Plans to monitor all Britons’ online activity risk uncovering “incompetent criminals and accidental anarchists” rather than serious offenders, the information commissioner has warned.
Ministers want to strengthen the law on internet data retention to help the police tackle security threats.
Christopher Graham said the “really scary people” could simply avoid detection by changing their behaviour.
But another leading watchdog said the proposed new powers were “essential”.
Under the government’s plans, currently being scrutinised by Parliament, service providers will have to store details of internet use in the UK for a year to allow police and intelligence services to access it.
Records will include people’s activity on social network sites, webmail, internet phone calls and online gaming.
Ministers argue law enforcement agencies need to keep pace with the changing technology used by offenders but critics have called the proposals a “snooper’s charter”.
Question of judgement
Christopher Graham told a committee of MPs and peers set up to scrutinise the legislation that it may end up only applying to the six largest companies – which control about 94% of the market.
Christopher GrahamInformation Commissioner
There was a danger that the most serious criminals, including terrorists, would simply use a smaller provider that permitted encrypted communications and take the view they were “home free”.
“The really scary people will have worked it out for themselves,” he said.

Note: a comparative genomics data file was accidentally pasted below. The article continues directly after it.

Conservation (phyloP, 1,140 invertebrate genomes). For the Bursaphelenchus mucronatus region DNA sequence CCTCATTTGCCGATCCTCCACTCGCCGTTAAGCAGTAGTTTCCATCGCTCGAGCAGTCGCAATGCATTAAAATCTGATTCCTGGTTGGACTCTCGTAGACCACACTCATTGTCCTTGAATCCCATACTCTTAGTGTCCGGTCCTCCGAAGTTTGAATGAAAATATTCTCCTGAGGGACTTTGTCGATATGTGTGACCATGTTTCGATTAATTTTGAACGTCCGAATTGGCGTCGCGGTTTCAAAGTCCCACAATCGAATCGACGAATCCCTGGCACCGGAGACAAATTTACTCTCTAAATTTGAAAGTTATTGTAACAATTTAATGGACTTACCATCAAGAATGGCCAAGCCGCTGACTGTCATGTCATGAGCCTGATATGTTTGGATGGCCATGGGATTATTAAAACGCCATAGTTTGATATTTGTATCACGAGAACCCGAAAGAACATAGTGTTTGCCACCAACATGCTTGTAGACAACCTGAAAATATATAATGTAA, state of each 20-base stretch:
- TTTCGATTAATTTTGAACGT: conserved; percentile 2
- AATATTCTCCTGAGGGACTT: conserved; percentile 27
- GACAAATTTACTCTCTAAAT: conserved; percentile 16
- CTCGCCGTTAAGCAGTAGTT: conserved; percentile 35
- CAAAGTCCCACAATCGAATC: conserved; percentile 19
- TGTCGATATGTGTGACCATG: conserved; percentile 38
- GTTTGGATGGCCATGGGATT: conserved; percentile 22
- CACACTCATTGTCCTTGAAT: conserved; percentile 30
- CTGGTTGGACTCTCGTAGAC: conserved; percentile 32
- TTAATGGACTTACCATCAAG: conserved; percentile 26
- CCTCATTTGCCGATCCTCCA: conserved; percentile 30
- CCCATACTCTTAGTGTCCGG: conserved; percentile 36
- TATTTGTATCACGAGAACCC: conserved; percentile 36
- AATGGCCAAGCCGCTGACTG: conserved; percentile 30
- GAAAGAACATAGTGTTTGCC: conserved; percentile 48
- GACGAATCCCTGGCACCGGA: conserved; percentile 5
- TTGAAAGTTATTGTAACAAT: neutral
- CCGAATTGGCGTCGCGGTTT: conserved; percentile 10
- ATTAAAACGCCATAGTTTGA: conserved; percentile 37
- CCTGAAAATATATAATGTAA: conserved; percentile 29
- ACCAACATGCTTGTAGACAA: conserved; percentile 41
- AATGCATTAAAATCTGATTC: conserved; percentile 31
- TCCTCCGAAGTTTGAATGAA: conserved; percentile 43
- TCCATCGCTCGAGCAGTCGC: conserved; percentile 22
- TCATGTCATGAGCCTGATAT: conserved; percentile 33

It was up to Parliament to decide on the merits of the proposals, he added, but there were “important data protection principles at stake”, such as the length of time material was retained, the risk of unauthorised access and whether it was fully disposed off at the end of the period.
“There is a judgement to be made between the security community saying ‘we have to have this stuff’ and the civil liberties community which says this is a gross intrusion of privacy and of citizens’ rights.”
The legislation, if approved, should be kept under consistent review to ensure it was working as intended, Mr Graham said.
“It really is for Parliament to keep a watch on these things,” he added. “You can have commissioners to chase up on this and that. But this will not be one to legislate and forget.”
He said there needed to be detailed discussions about how the new compliance regime would work and the information commissioner would need more powers and resources to keep track of all the material stored.
Sir Paul Kennedy, the data interception watchdog, said it was “essential” for the law to be strengthened, although he believed the proposed new powers would be used sparingly.
He told the committee the police and security services could only obtain about 75% of the information they needed to help secure convictions and disrupt potential terrorist activity and this gap was “very dangerous”.
Offenders were far harder to trace than ever before, he added, since they were now communicating through the internet and social media, rather than by phone, and sometimes leaving “no footprint”.
“We are unsighted in one section of the market and we are in a world which is still extremely volatile.
“Against this background, what is now being sought is not about the amount of information in the public domain but it is about requiring service providers to retain certain information – which can only be accessed in a proper way and when it is shown to be necessary and proportionate to access it.”
Sir Paul was asked by Liberal Democrat MP Julian Huppert whether he agreed with recent comments by Chief Constable of Derbyshire Mick Creedon that the powers could be used to corroborate if someone had been sending a text while driving at 80mph.
“I have hesitations about that. I am doubtful about the serious crime frontier if you are in that territory…It\ must depend entirely on the context.”